However, preliminary evidence suggests that a bag urine for a screening urine dipstick and/or urinalysis may prevent the need for a catheterized urine culture in selected patients older than 6 months of age at low risk for a UTI [6,16-18]. In an observational study of over 800 previously healthy, well-appearing children 6 to 24 months of age presenting to a pediatric emergency department for evaluation of fever, screening of urine obtained by a bag specimen reduced the number of subsequent urine cultures obtained by TUBC from 63 to 30 percent during the course of the study without prolonging length of stay or increasing rates of revisits or missed UTI [18]. Follow-up for missed UTI in children who screened negative was only definitely known for 39 percent of patients. If a negative dipstick for leukocytes and nitrites on a bag urine specimen is used to forego urine culture, then close follow-up is needed to assure that fever resolves and no further signs of UTI develop because a negative urinalysis does not exclude a UTI (table 2). (See "Urinary tract infections in infants and children older than one month: Clinical features and diagnosis", section on 'Diagnostic criteria'.)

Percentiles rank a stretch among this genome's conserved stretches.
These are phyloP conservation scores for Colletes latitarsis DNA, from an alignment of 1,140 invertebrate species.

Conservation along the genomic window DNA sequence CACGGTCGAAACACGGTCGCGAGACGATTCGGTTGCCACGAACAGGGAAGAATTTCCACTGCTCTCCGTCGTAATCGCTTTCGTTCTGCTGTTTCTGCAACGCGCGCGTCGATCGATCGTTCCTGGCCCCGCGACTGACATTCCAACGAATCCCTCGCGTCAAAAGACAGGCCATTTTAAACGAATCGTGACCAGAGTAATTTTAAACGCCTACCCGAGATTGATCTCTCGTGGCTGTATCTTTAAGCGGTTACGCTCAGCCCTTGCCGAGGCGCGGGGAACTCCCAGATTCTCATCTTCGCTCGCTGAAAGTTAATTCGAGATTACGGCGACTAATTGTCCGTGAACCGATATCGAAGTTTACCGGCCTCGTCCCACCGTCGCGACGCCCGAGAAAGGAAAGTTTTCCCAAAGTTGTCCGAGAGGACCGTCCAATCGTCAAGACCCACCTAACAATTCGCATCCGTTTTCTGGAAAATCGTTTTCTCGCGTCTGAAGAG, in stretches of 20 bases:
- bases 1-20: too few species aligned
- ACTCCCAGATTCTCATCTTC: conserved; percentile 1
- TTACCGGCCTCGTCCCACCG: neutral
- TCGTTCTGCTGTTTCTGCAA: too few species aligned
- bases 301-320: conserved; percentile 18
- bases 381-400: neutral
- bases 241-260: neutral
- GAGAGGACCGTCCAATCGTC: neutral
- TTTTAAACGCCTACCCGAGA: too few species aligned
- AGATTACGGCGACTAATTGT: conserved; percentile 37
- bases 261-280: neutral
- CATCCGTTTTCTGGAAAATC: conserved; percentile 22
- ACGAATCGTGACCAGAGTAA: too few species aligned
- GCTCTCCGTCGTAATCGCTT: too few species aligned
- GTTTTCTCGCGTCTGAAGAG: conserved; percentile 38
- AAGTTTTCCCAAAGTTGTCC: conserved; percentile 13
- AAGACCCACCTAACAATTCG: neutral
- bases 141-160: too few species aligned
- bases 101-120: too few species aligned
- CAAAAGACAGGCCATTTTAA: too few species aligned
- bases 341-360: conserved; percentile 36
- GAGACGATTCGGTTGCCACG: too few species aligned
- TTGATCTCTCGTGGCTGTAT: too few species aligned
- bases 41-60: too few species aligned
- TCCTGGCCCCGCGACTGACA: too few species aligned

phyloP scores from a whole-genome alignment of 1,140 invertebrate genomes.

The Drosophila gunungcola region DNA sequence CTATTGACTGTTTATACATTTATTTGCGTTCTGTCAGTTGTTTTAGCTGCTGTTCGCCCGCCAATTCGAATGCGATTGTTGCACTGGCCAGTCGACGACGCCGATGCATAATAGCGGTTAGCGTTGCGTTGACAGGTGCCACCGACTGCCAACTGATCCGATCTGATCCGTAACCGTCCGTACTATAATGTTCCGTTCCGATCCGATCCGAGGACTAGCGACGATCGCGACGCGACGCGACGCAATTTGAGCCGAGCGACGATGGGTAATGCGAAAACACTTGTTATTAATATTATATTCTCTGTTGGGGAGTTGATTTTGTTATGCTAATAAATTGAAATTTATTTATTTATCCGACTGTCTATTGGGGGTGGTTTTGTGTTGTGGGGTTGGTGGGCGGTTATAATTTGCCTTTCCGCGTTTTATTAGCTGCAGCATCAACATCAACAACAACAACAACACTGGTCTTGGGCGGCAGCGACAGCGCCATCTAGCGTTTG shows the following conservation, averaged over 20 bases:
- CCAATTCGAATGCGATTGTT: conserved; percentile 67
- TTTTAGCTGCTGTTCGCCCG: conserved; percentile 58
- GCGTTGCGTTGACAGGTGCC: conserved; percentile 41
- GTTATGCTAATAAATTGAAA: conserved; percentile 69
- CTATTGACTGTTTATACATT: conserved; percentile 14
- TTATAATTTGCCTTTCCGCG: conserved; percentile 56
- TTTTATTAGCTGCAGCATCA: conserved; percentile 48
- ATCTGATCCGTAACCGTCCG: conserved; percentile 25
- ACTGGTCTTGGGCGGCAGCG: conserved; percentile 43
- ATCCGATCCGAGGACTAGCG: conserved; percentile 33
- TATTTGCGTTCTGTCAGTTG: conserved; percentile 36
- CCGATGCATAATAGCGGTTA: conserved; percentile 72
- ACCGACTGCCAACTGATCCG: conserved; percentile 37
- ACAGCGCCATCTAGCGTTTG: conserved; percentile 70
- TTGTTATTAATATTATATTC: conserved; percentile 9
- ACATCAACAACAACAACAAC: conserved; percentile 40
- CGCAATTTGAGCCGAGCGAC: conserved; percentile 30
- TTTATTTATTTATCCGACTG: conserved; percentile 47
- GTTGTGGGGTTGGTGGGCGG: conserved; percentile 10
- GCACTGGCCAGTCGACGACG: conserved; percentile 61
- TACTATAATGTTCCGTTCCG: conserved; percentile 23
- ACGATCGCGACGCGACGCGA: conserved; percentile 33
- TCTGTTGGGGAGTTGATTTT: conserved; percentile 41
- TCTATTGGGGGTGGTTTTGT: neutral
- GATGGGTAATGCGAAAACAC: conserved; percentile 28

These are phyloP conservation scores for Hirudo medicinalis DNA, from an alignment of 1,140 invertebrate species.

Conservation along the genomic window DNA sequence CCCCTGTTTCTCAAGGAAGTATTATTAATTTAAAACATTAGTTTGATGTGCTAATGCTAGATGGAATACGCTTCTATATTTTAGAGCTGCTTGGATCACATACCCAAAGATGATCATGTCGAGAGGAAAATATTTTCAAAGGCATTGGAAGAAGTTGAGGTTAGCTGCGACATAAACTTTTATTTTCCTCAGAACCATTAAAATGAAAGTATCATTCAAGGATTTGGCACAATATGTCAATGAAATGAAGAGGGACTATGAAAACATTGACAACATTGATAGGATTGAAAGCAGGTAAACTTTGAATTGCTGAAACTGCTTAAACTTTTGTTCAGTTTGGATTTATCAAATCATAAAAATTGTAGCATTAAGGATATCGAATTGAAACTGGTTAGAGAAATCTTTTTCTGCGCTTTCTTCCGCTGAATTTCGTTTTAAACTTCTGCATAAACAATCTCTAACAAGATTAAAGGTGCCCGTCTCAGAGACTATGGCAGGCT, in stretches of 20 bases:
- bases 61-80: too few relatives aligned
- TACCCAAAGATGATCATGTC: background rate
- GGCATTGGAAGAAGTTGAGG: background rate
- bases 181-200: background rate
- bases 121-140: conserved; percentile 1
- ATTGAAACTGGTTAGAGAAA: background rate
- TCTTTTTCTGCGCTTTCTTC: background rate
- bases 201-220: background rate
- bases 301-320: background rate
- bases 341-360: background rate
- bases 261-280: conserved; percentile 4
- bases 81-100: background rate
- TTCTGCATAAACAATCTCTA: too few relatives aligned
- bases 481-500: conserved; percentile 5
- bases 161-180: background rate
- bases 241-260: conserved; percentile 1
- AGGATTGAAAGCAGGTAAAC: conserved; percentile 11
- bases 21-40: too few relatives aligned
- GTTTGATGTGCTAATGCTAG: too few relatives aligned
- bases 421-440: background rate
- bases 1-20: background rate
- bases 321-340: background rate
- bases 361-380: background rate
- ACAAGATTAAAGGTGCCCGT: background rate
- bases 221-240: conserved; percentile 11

Using matched urine specimens from 60 infants younger than 90 days of age, urine obtained by the bladder stimulation technique had similar accuracy for detecting a UTI and similar rates of specimen contamination when compared with urine obtained by bladder catheterization [19]. However, because of the importance of timely detection of a UTI in younger infants, and because the bladder stimulation technique is successful in only about half of patients, bladder catheterization is the recommended technique to acquire urine from infants six months of age and younger.